All of these works I find true and beautiful. Each inspire me in different ways. Some resonate with my deepest longings or sooth my deepest wounds. Others seem to pull me out of myself, while others warm my soul with memory.
I've needed so much hope, and honestly as someone who has struggled with depression for years and then the health issues of the past few months, it's been quite hard. Some of my biggest fears are being forgotten or not believed, of having no voice or significance, of being disposable. That may be rather self-absorbed, but God knows we are dust, and His promises assure us of His faithfulness. The past few months, years really, but especially the past few months have been filled with reminders of Who He Is, that He is the only God, His name is Jealous, and there is no other Savior. He will fight for me (though not always in the way I want). It is as if anything that is not Him, even good things, is being stripped away.
I once read somewhere that Plato said we would not be ready to learn until we were about fifty because that is about the age in which we realize we do not know anything. As much as those in education--public school, private school, home school, community college, and universities--may discuss having a teachable spirit, I have found that those are sometimes the very places in which it is the riskiest to admit that you do not know.
The next day, I had my students write journal entries (funny or personal—their choice) based on the following prompt:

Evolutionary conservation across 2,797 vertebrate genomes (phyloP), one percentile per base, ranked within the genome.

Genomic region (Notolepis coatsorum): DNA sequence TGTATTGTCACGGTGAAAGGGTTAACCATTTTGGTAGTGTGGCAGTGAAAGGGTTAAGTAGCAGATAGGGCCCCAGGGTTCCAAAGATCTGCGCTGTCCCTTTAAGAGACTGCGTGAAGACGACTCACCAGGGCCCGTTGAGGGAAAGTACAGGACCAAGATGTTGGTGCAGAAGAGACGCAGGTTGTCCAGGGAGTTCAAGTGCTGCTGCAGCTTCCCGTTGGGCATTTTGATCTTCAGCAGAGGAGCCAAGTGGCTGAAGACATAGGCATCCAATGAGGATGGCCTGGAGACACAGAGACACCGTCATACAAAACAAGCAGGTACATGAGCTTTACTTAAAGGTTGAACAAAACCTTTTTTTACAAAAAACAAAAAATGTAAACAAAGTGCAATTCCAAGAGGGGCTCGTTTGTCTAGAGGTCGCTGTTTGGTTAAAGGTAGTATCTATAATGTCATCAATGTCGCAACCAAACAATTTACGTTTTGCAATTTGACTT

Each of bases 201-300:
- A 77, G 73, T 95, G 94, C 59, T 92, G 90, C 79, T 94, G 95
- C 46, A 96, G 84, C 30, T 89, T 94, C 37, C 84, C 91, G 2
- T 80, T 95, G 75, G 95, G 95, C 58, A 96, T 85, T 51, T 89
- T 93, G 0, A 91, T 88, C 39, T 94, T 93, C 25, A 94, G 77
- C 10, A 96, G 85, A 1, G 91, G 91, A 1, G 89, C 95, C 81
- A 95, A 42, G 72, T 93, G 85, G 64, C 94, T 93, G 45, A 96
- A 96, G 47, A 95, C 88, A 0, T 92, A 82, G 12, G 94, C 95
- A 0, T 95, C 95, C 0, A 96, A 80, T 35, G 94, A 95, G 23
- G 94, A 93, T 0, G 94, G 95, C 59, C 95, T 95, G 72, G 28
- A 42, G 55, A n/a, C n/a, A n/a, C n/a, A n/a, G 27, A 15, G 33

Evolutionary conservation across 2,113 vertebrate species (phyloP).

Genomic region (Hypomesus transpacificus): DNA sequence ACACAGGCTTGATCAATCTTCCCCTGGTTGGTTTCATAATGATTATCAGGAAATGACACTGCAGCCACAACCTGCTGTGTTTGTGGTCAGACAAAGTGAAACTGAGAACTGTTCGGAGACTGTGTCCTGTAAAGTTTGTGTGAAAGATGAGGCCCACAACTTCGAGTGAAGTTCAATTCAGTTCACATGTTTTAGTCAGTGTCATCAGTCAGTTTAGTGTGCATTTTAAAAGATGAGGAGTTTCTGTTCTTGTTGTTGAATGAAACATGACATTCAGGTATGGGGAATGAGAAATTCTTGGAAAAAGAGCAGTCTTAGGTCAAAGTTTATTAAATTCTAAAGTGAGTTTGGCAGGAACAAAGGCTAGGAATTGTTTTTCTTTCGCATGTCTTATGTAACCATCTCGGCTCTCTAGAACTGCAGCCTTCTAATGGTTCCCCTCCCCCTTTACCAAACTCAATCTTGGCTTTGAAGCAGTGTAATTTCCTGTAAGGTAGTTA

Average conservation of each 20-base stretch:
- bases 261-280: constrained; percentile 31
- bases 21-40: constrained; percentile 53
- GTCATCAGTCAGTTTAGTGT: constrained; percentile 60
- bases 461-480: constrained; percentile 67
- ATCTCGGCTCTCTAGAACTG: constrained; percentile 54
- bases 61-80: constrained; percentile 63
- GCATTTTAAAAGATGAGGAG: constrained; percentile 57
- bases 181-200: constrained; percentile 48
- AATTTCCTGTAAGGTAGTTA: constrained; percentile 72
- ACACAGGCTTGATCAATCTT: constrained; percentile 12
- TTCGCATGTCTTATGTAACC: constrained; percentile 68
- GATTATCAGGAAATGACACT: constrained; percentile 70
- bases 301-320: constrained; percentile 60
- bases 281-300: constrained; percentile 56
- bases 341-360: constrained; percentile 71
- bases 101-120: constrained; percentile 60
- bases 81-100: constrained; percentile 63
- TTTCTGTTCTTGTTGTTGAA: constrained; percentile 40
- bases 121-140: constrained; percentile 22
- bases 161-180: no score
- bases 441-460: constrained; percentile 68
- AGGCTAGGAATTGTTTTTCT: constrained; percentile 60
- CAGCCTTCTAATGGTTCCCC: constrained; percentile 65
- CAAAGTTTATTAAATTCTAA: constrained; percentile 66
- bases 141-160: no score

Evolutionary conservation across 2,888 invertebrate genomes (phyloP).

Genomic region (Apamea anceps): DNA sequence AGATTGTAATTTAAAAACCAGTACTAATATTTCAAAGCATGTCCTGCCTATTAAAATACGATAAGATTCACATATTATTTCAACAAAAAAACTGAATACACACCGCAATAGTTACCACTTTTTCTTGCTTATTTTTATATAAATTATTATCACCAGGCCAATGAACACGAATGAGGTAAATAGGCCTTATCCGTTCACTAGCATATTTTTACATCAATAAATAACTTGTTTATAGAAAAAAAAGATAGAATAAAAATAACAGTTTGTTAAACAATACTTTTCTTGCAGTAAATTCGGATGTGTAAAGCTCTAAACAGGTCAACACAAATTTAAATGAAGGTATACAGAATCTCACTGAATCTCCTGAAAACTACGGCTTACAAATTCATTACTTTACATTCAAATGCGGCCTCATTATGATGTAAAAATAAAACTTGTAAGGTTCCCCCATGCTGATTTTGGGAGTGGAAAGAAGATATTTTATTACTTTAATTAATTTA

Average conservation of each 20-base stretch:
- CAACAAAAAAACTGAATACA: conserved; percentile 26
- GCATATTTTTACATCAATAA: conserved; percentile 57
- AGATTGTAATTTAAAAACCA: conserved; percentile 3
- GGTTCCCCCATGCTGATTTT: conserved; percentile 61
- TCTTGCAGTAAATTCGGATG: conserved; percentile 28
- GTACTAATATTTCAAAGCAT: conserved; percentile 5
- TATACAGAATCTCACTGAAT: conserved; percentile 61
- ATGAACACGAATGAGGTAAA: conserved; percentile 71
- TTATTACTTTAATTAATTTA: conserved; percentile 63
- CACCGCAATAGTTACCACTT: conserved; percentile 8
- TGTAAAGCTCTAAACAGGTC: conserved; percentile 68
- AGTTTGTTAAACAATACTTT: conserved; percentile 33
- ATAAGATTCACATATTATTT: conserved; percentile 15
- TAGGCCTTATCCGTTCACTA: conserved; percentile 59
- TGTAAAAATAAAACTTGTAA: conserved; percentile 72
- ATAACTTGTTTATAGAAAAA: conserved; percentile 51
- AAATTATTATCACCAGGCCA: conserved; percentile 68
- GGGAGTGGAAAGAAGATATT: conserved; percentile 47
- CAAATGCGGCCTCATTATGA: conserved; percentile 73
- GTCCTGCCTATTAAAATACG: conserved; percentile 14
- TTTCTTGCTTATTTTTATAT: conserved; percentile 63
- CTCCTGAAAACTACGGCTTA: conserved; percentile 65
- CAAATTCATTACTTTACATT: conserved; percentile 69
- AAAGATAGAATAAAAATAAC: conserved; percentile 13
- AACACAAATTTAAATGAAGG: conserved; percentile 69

I just wish (insert a person here) would understand…
I thought I would provide a list of books that have been helpful to me as I continue on my journey in humane learning.
Over the past fifteen years the devotional and literary aspects of my spiritual life have taken different forms...
The week following Fall Break, I read selections from Books I and IX of Paradise Lost with my students, and it struck me how Satan appeals to Eve by focusing on what she can do to better herself.
One of the best ways to put off writing is to read about it.
And at the same time, we all need to be taught. Continually. Or, perhaps more accurately, as Lewis recalled Dr. Johnson saying, we need to be reminded.
In this spirit of procrastination, learning, and remembering, I would like to recommend ten books for writers plus three new ones from my "to read" list.
I remember being in about fifth or sixth grade when I first realized that I was reading multiple books at once (and thinking that maybe it wasn't such a good idea.)
One of my favorite stories has become Lewis Carroll’s Alice’s Adventures in Wonderland. I first met Alice a few summers ago when I learned I would be reading Through the Looking-Glass and What Alice Found There with my eighth graders. Naturally, I thought Alice and I might need to become better acquainted. Sixth months later, I adapted both novels for the stage (with a greater emphasis on Wonderland and a few beloved scenes and characters from Looking-Glass), using Martin Gardner’s annotated version.